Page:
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A Moment In Time To Live With Forever

Heroes Remember

A Moment In Time To Live With Forever

They had what they called "Left-out-of-battles." Have you heard of "left-out-of-battles"? These guys that come along, they took ‘em out so that if the guy got killed they had somebody to replace him and promote him. And I was one of the "left-out-of-battles." And we were clearing up this one field there and there was me and a Sergeant by the name of Veals, and we're going across this field where the battle had been there, The Gustav Line, and the Germans had dug, taken the tops off their tanks, their tiger tanks, and placed them in cement, and there was a sort of a turret there, not too high above the ground, they were rather difficult to see, and the dugouts and that, and our troops had gone there, it was a real tough battle. So anyway, we, we're coming along cleaning up, and we, we come to this one turret and we got our Tommy Guns at the ready, of course, because you never know what you're going to run into. And this young German soldier come out of the steps of this dugout, and he had his hands over his head in the normal manner you know, but unbeknownst to us, he had a grenade in one hand. And he, he threw it, and I'm about as far as I am from you're camera operator there, from Veals, from my sergeant, and it hit him, right in the shoulder and it was already primed, it tore off his arm, tore off his half his shoulder and that, and I let go of my Tommy gun and I killed this German, just automatic reaction, and that was the first time I'd killed a guy close up, somebody I could see. And so anyway I buried, I dragged them both over to the corner of the field, the Sergeant and this German, and I started digging a slit trench, and we got a blanket from someplace, I can't remember where it was we usually buried them in. And I was burying them and I put the German in first, in this little grave, grave I'd dug in the corner of the field and I went to lift the, Sergeant Veals, my friend, up, and as I was lifting him, the blanket parted and his arm and his chest rolled out, and this is about half an hour later and it was hot like it was today, and the maggots were there, and of course I up-chucked over both of them. Took me about a minute to recover and I covered them with dirt. But that was, I remember that, I've always remembered that experience.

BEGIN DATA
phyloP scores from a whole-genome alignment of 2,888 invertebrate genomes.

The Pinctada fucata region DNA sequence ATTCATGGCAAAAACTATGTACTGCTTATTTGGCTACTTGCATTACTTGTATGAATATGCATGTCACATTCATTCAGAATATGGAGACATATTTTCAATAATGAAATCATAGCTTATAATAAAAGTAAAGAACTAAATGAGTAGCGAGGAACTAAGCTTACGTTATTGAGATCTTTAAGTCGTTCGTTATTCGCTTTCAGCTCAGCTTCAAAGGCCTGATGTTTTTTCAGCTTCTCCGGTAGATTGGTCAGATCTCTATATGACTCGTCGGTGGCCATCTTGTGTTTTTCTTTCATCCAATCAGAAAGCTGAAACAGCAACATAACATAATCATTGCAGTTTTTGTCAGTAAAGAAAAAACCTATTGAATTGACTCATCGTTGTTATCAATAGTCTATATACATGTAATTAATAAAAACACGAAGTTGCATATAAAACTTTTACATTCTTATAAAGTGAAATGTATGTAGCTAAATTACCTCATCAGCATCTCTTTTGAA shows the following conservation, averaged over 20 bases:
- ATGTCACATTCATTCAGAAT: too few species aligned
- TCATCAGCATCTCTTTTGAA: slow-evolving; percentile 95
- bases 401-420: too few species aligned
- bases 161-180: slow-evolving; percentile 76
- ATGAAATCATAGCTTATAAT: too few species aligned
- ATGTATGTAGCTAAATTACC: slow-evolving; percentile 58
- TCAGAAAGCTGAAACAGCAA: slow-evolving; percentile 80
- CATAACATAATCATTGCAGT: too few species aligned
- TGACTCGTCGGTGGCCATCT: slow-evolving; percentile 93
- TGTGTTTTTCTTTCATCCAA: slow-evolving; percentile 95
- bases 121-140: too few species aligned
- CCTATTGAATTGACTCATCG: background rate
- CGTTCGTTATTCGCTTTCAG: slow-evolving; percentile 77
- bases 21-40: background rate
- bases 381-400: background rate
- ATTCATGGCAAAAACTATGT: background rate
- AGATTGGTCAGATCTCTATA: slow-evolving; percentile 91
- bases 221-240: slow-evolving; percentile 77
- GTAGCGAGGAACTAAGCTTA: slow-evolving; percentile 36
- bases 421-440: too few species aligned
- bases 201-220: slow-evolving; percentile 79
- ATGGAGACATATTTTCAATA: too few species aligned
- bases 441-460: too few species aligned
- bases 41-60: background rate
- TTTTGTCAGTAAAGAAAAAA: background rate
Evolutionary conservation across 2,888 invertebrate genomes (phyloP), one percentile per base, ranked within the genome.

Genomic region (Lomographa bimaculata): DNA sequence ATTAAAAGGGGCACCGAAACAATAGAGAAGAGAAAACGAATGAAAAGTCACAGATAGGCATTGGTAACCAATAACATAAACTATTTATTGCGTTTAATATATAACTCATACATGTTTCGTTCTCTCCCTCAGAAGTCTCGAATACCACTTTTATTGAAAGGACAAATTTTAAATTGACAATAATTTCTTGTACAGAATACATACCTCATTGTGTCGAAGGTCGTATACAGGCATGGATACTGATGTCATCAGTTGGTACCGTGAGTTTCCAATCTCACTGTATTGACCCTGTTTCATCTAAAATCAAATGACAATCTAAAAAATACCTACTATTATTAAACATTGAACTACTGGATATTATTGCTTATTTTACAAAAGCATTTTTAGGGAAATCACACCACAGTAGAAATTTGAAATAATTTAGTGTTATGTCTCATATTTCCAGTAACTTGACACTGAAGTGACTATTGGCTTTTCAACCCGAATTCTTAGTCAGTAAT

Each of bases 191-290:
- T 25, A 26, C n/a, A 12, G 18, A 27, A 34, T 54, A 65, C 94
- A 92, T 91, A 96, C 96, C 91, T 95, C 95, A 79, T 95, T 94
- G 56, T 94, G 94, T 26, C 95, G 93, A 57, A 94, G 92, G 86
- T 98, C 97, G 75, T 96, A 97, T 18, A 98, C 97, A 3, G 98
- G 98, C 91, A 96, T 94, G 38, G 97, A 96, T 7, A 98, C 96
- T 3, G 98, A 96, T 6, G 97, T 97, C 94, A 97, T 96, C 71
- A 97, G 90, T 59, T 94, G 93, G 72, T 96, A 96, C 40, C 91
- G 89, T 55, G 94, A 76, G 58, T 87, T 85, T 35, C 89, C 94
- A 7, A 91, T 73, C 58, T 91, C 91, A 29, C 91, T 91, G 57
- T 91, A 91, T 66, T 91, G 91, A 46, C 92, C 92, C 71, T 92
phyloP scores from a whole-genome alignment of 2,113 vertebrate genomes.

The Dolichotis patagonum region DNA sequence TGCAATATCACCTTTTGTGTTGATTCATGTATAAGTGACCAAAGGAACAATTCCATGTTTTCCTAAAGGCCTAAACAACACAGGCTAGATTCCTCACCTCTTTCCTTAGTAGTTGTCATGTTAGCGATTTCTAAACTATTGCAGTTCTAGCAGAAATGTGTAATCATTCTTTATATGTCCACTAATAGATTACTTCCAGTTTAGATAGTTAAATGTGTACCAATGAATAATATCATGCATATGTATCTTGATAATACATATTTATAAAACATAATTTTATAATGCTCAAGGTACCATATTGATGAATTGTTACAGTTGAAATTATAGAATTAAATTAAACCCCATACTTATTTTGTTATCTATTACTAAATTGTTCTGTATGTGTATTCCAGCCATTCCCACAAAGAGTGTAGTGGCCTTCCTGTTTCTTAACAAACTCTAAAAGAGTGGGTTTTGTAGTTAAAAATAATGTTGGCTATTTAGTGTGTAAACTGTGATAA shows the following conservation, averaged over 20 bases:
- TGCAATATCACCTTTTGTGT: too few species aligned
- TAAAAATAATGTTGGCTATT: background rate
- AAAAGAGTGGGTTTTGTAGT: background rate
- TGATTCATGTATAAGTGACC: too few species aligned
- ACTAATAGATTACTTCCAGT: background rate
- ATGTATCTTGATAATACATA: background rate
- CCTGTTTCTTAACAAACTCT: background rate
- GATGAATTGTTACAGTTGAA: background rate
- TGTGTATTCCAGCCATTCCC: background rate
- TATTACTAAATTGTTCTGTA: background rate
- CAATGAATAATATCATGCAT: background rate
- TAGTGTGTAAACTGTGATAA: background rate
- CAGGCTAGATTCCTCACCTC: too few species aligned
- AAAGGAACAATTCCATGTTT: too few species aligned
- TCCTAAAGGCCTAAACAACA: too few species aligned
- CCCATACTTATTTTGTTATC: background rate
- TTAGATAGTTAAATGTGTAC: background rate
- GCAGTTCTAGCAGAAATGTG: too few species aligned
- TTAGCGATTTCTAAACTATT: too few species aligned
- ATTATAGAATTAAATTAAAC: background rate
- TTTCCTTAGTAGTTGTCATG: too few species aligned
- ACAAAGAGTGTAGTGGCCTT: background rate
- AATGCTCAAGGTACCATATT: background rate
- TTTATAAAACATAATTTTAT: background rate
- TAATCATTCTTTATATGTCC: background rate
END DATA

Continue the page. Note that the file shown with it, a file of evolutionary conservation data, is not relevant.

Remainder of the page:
Spring 1944 brought a renewal of offensive action along The Gustav Line. Mr. Hyde recalls an incident that always haunted him where he shot a member of the Hitler Youth.

Gilbert John Hyde

Mr. Hyde's father was an electrician with the Moose Jaw Power Company and also a Veteran of the First World War. Mr. Hyde was an only child. He enlisted on 18 October 1938, two weeks after his 18th birthday with the PPCLI. Basic training was taken in Winnipeg before sailing from Halifax to Scotland in December 1939. On arrival, Mr. Hyde went directly to Aldershot in England where he spent several months in further training. Mr. Hyde then moved from being a military police officer to the job of dispatch rider - to a signaller assigned to a signals battalion with the Princess Louise Dragoon Guards. That was followed by a 3 ½ year stint on a Bren Gun carrier. The squadron was eventually posted to Scotland and eventually sailed for Sicily where Mr. Hyde participated in the landing there and went on to a number of battles in Italy before returning to Sicily, where his troop, the PLDG, received several awards, including a battle honour and a commendation from the Divisional Commander and the British 8th Army Commander.

Meta Data
Veterans Affairs Canada
Person Interviewed:
Gilbert John Hyde
War, Conflict or Mission:
Second World War
4th Princess Louise Dragoon Guards
Armoured Car Commander

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